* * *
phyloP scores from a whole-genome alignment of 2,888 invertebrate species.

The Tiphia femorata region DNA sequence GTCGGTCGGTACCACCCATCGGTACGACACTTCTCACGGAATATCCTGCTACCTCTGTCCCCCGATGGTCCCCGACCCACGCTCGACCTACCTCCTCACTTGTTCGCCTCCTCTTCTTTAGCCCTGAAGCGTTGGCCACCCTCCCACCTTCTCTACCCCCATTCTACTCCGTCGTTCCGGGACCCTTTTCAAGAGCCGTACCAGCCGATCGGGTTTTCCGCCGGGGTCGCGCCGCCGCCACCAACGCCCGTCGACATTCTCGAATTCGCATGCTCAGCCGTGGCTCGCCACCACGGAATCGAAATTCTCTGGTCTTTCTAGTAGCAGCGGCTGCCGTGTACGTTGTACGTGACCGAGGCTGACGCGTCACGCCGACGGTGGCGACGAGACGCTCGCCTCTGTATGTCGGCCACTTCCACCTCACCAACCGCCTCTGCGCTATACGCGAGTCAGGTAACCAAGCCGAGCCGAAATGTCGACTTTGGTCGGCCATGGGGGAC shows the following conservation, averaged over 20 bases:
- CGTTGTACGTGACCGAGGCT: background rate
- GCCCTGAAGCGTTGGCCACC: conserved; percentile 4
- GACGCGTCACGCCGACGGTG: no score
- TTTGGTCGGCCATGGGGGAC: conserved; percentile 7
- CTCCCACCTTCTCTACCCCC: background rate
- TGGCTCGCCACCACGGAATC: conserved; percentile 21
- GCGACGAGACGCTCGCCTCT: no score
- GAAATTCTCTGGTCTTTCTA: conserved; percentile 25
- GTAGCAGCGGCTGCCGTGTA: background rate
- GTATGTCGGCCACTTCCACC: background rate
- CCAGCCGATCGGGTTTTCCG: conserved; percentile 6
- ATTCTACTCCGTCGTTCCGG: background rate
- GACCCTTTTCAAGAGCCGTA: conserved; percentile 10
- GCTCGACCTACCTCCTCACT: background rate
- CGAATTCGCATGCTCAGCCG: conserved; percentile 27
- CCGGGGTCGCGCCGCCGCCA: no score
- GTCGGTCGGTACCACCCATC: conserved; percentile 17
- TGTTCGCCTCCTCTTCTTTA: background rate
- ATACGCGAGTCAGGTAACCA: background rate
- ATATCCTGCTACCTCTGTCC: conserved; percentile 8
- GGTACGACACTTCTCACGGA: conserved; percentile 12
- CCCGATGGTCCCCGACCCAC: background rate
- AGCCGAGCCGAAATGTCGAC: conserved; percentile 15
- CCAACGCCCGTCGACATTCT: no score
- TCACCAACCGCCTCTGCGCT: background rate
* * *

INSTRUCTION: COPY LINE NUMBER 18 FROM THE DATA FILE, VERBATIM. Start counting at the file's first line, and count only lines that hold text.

- CCGGGGTCGCGCCGCCGCCA: no score